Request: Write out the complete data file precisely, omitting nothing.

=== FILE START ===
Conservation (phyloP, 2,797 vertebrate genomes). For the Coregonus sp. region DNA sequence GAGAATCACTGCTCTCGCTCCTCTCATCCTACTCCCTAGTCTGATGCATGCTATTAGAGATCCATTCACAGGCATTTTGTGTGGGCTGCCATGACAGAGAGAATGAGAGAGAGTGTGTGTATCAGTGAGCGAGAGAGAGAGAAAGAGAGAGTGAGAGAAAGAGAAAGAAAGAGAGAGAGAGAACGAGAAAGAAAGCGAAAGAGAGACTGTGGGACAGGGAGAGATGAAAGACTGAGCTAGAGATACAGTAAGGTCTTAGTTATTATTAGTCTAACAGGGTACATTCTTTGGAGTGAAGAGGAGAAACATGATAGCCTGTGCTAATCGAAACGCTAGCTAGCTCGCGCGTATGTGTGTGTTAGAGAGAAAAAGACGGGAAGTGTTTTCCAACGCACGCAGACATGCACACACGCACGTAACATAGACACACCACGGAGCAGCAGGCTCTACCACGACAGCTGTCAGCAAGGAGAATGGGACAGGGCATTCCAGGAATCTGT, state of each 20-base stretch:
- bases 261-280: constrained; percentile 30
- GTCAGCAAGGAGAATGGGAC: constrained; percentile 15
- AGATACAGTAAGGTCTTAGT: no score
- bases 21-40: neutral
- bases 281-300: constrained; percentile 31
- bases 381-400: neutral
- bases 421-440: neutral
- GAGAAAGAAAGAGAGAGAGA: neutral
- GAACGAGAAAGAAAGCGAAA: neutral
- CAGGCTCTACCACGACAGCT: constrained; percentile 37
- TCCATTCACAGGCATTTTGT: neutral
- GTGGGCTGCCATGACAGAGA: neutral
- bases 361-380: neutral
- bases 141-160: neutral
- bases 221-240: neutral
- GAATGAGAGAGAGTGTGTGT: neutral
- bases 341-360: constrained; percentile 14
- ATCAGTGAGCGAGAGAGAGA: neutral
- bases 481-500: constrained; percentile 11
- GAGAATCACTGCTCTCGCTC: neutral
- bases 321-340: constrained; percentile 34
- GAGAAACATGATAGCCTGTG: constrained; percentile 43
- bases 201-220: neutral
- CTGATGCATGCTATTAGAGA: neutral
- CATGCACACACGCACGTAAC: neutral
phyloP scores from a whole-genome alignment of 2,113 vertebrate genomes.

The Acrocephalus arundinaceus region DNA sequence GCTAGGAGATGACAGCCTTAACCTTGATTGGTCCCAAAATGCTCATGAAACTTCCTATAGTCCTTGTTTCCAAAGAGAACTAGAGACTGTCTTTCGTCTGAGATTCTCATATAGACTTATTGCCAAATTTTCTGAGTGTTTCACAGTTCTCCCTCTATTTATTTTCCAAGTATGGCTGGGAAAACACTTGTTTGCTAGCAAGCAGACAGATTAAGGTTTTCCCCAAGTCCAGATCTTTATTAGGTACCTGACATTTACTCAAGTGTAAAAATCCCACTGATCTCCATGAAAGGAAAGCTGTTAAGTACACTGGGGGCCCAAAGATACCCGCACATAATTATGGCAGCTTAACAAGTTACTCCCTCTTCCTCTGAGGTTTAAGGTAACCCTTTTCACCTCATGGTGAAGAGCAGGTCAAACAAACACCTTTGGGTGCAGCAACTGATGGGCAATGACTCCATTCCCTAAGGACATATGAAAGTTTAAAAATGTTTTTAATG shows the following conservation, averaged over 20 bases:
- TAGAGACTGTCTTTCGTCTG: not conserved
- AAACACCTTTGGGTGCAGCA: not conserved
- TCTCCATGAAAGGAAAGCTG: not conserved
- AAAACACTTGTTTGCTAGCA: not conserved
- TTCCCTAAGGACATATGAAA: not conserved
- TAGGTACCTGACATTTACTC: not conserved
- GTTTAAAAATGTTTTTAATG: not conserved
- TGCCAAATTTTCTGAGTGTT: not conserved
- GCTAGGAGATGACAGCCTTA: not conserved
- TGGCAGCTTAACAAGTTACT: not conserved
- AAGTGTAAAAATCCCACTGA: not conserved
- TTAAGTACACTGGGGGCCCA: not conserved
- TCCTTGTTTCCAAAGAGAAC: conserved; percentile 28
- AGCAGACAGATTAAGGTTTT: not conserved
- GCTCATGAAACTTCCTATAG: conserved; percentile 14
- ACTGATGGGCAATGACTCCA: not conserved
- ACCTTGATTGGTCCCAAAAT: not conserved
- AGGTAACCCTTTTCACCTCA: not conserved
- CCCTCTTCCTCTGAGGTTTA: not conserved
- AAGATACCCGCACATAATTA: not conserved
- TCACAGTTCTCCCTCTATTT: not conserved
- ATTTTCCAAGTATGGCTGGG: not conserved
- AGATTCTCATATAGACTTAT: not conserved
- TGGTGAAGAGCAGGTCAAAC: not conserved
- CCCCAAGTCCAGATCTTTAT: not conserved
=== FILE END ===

Conservation (phyloP, 2,797 vertebrate genomes). For the Coregonus sp. region DNA sequence GAGAATCACTGCTCTCGCTCCTCTCATCCTACTCCCTAGTCTGATGCATGCTATTAGAGATCCATTCACAGGCATTTTGTGTGGGCTGCCATGACAGAGAGAATGAGAGAGAGTGTGTGTATCAGTGAGCGAGAGAGAGAGAAAGAGAGAGTGAGAGAAAGAGAAAGAAAGAGAGAGAGAGAACGAGAAAGAAAGCGAAAGAGAGACTGTGGGACAGGGAGAGATGAAAGACTGAGCTAGAGATACAGTAAGGTCTTAGTTATTATTAGTCTAACAGGGTACATTCTTTGGAGTGAAGAGGAGAAACATGATAGCCTGTGCTAATCGAAACGCTAGCTAGCTCGCGCGTATGTGTGTGTTAGAGAGAAAAAGACGGGAAGTGTTTTCCAACGCACGCAGACATGCACACACGCACGTAACATAGACACACCACGGAGCAGCAGGCTCTACCACGACAGCTGTCAGCAAGGAGAATGGGACAGGGCATTCCAGGAATCTGT, state of each 20-base stretch:
- bases 261-280: constrained; percentile 30
- GTCAGCAAGGAGAATGGGAC: constrained; percentile 15
- AGATACAGTAAGGTCTTAGT: no score
- bases 21-40: neutral
- bases 281-300: constrained; percentile 31
- bases 381-400: neutral
- bases 421-440: neutral
- GAGAAAGAAAGAGAGAGAGA: neutral
- GAACGAGAAAGAAAGCGAAA: neutral
- CAGGCTCTACCACGACAGCT: constrained; percentile 37
- TCCATTCACAGGCATTTTGT: neutral
- GTGGGCTGCCATGACAGAGA: neutral
- bases 361-380: neutral
- bases 141-160: neutral
- bases 221-240: neutral
- GAATGAGAGAGAGTGTGTGT: neutral
- bases 341-360: constrained; percentile 14
- ATCAGTGAGCGAGAGAGAGA: neutral
- bases 481-500: constrained; percentile 11
- GAGAATCACTGCTCTCGCTC: neutral
- bases 321-340: constrained; percentile 34
- GAGAAACATGATAGCCTGTG: constrained; percentile 43
- bases 201-220: neutral
- CTGATGCATGCTATTAGAGA: neutral
- CATGCACACACGCACGTAAC: neutral
phyloP scores from a whole-genome alignment of 2,113 vertebrate genomes.

The Acrocephalus arundinaceus region DNA sequence GCTAGGAGATGACAGCCTTAACCTTGATTGGTCCCAAAATGCTCATGAAACTTCCTATAGTCCTTGTTTCCAAAGAGAACTAGAGACTGTCTTTCGTCTGAGATTCTCATATAGACTTATTGCCAAATTTTCTGAGTGTTTCACAGTTCTCCCTCTATTTATTTTCCAAGTATGGCTGGGAAAACACTTGTTTGCTAGCAAGCAGACAGATTAAGGTTTTCCCCAAGTCCAGATCTTTATTAGGTACCTGACATTTACTCAAGTGTAAAAATCCCACTGATCTCCATGAAAGGAAAGCTGTTAAGTACACTGGGGGCCCAAAGATACCCGCACATAATTATGGCAGCTTAACAAGTTACTCCCTCTTCCTCTGAGGTTTAAGGTAACCCTTTTCACCTCATGGTGAAGAGCAGGTCAAACAAACACCTTTGGGTGCAGCAACTGATGGGCAATGACTCCATTCCCTAAGGACATATGAAAGTTTAAAAATGTTTTTAATG shows the following conservation, averaged over 20 bases:
- TAGAGACTGTCTTTCGTCTG: not conserved
- AAACACCTTTGGGTGCAGCA: not conserved
- TCTCCATGAAAGGAAAGCTG: not conserved
- AAAACACTTGTTTGCTAGCA: not conserved
- TTCCCTAAGGACATATGAAA: not conserved
- TAGGTACCTGACATTTACTC: not conserved
- GTTTAAAAATGTTTTTAATG: not conserved
- TGCCAAATTTTCTGAGTGTT: not conserved
- GCTAGGAGATGACAGCCTTA: not conserved
- TGGCAGCTTAACAAGTTACT: not conserved
- AAGTGTAAAAATCCCACTGA: not conserved
- TTAAGTACACTGGGGGCCCA: not conserved
- TCCTTGTTTCCAAAGAGAAC: conserved; percentile 28
- AGCAGACAGATTAAGGTTTT: not conserved
- GCTCATGAAACTTCCTATAG: conserved; percentile 14
- ACTGATGGGCAATGACTCCA: not conserved
- ACCTTGATTGGTCCCAAAAT: not conserved
- AGGTAACCCTTTTCACCTCA: not conserved
- CCCTCTTCCTCTGAGGTTTA: not conserved
- AAGATACCCGCACATAATTA: not conserved
- TCACAGTTCTCCCTCTATTT: not conserved
- ATTTTCCAAGTATGGCTGGG: not conserved
- AGATTCTCATATAGACTTAT: not conserved
- TGGTGAAGAGCAGGTCAAAC: not conserved
- CCCCAAGTCCAGATCTTTAT: not conserved